The way to Melakwa Lake is like two different trails: first a wide gentle trail through old growth forest beneath an elevated and noisy Interstate freeway. And second, a rocky steep trail that follows a waterfall and a precipitous gorge upstream to get to a pair of clear alpine lakes flanked by rocky peaks. Is it about the journey or the destination? You decide.
Start out from the trailhead on a wide trail that meanders through forest, with trees young and old. Due to its popularity, this part of the trail has been the focus of numerous trail maintenance outings, yet there are still rocks and roots to contend with; that’s just the nature of the terrain.
At a half mile, freeway noise peaks as you pass under the elevated span of westbound Interstate 90. Then at just over 1 mile is a popular natural feature known by various names: the Denny Creek Water Slide, Slide Rock, the Slippery Slab. This is the destination for many families, for frolicking and/or picnicking on a hot summer day. If this is your destination, see our hiking guide entry for Denny Creek.
At the water slide, Denny Creek is posted as “Impassible During High Water”. In normal flows however, strategically placed rocks offer a dry crossing. The trail re-enters pleasant forest on the opposite side, marked by a sign on a large tree that reads “Main Trail”. A quarter mile from the water slide, the trail passes through an area of lush vegetation then breaks out into the open, revealing two tiers of Keekwulee Falls, the main drop falling 90 feet into a steep ravine. In the morning, the falls can be seen glinting in the sunlight.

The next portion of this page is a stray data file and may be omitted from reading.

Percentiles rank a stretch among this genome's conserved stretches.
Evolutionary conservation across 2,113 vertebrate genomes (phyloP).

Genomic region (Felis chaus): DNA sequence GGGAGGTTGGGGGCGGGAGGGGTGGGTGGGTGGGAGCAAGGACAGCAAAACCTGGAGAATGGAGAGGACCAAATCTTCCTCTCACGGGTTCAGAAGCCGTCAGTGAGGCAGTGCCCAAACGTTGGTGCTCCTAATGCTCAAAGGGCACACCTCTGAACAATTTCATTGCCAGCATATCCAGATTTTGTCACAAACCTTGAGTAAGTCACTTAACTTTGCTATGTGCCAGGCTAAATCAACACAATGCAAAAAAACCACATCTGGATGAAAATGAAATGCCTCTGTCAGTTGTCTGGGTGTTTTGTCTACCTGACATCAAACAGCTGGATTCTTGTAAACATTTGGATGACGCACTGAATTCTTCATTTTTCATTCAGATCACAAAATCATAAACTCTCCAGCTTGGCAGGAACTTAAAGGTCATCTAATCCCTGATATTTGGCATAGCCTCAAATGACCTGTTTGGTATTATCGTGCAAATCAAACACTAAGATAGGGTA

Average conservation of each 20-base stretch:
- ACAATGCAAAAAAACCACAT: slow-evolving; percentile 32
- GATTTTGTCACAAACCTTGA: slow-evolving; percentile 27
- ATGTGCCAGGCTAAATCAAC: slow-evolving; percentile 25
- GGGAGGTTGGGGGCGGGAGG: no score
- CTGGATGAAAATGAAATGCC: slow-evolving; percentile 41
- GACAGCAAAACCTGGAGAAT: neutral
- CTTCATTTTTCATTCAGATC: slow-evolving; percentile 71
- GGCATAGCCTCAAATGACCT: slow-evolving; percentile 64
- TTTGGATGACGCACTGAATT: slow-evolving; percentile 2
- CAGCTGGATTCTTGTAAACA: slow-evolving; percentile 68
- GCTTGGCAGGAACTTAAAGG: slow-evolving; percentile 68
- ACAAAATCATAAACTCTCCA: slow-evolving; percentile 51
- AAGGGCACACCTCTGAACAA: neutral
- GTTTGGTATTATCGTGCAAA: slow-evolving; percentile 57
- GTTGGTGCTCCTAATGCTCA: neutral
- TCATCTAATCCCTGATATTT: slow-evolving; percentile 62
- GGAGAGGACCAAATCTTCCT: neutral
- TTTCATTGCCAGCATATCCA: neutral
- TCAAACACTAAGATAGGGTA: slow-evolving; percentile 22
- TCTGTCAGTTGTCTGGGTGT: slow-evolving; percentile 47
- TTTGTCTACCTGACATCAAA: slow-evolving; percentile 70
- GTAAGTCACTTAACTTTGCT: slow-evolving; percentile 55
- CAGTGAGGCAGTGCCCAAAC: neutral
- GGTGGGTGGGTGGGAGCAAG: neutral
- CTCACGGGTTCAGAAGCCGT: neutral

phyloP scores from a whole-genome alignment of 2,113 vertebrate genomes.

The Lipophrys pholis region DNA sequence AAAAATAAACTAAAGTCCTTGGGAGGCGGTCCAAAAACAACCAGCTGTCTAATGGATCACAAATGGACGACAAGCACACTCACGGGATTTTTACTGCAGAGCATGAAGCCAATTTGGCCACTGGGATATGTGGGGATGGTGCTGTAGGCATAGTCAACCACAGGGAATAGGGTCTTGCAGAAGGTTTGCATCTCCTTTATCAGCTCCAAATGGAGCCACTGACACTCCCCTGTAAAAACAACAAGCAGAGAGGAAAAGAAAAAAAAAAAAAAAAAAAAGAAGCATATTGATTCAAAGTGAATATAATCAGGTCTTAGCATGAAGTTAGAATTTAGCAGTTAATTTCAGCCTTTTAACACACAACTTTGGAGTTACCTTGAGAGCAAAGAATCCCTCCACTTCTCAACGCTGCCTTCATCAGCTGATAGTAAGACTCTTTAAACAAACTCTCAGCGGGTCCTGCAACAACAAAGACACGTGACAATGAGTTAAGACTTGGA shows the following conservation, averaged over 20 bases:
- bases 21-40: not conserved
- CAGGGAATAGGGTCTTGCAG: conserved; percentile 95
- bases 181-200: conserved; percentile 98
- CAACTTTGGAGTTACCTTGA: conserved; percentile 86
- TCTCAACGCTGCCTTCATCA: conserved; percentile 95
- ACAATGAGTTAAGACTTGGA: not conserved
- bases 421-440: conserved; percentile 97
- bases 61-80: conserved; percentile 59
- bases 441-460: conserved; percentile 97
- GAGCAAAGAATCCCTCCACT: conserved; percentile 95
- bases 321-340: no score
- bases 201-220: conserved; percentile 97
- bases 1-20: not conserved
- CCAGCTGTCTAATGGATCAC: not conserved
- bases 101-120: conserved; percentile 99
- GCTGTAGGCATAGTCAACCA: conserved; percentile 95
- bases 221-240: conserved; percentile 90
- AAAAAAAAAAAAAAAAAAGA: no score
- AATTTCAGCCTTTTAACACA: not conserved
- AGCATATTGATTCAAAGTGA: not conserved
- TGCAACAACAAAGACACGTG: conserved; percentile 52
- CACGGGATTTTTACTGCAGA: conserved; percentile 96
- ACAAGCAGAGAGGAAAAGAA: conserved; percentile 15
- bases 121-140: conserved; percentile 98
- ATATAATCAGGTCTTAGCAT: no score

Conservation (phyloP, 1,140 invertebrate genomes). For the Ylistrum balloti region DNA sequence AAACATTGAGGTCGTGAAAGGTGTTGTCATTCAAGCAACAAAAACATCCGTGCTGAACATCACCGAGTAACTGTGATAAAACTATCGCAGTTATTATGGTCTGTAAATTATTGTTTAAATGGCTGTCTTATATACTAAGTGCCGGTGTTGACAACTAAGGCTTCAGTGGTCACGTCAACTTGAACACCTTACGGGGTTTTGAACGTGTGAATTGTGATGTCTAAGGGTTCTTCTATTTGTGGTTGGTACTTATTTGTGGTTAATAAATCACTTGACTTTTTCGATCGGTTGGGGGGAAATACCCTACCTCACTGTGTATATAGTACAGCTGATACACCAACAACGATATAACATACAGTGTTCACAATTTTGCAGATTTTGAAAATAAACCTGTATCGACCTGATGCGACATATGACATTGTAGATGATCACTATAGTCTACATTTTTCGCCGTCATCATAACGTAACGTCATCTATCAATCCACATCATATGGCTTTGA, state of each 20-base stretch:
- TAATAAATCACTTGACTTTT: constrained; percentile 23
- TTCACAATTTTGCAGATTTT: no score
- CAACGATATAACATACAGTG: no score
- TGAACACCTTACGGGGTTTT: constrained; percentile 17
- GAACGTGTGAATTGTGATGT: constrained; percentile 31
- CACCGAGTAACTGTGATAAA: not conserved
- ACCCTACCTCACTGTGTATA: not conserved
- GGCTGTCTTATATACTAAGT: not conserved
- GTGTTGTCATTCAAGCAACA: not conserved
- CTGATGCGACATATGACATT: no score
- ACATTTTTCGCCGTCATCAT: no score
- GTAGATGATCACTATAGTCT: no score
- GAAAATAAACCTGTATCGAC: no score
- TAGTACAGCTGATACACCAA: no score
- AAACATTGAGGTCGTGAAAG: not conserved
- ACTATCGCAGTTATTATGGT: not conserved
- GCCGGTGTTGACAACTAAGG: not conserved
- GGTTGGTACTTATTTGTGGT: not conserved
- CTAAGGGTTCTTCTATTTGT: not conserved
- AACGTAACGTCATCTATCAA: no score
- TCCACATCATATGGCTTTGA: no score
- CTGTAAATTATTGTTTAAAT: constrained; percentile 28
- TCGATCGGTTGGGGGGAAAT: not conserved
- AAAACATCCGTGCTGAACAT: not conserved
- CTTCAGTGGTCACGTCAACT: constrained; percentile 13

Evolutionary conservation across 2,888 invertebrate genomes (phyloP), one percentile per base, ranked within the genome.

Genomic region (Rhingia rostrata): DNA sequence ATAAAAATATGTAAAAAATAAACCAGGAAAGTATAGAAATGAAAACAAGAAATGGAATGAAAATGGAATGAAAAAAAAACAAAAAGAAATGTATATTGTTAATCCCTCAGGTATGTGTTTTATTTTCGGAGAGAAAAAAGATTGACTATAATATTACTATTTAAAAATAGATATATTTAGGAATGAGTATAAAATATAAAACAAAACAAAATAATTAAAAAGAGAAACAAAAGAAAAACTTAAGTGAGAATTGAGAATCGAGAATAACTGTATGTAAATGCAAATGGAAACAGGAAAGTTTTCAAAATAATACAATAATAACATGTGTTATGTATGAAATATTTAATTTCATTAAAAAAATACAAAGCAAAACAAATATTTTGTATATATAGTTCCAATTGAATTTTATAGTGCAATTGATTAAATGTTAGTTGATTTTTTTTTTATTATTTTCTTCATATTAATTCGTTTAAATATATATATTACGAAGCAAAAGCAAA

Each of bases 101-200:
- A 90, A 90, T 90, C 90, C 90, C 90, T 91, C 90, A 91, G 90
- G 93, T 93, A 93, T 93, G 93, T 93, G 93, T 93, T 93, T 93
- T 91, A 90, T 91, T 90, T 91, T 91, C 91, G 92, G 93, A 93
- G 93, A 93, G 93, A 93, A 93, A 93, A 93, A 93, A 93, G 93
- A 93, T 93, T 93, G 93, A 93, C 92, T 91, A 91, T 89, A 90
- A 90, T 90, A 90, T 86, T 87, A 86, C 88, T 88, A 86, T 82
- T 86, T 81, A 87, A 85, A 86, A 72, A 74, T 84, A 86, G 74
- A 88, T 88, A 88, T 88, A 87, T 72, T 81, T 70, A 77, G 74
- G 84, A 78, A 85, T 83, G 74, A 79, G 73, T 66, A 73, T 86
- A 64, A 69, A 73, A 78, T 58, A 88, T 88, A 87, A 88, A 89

Climb more earnestly after this point, alternating between open talus and forested shade. At 1.9 miles, hear Denny Creek echoing off the walls of its narrow gorge above Keekwulee Falls, finally drowning out freeway noise. At a couple of switchbacks, the trail offers views almost straight down for those who may want to peer down the steep walls.
At 2.25 miles, the trail levels off for 0.2 mile until it crosses gently gurgling Denny Creek on a footlog beside a huge cedar snag. The rest of the way to Hemlock Pass is steep as you alternate between talus and forest. In season, there may be few wildflowers blooming in this section. At 3.8 miles, top out at Hemlock Pass, 4600 feet. Continue the final 0.4 mile, losing 150 feet of elevation to arrive at the outlet of Melakwa Lake. A massive logjam offers one way to cross the outlet stream. Just on the other side is a popular gathering place for hikers and a signed trail to a privy. Enjoy the lake and wonder at the meaning of its name. Hint: “Melakwa” is Chinook for “mosquito”.
To get to the smaller Upper Melakwa Lake, continue 0.2 mile along the left side of the lake. Cross the stream connecting the two lakes to get to campsites on either lake, or to continue wandering, e.g. to Melakwa Pass.
On the return, remember to take the upper trail at the junction 100 feet past the logjam, to climb back up to Hemlock Pass.
The trailhead can be accessed from the Franklin Falls/Denny Creek area. Trailhead parking was closed as of September 2019, but another large parking lot approximately a quarter mile away provides plenty of room. A NW Forest Pass is required.
Might be too strenuous for children, as it gains almost 3k feet in 4.25 miles.
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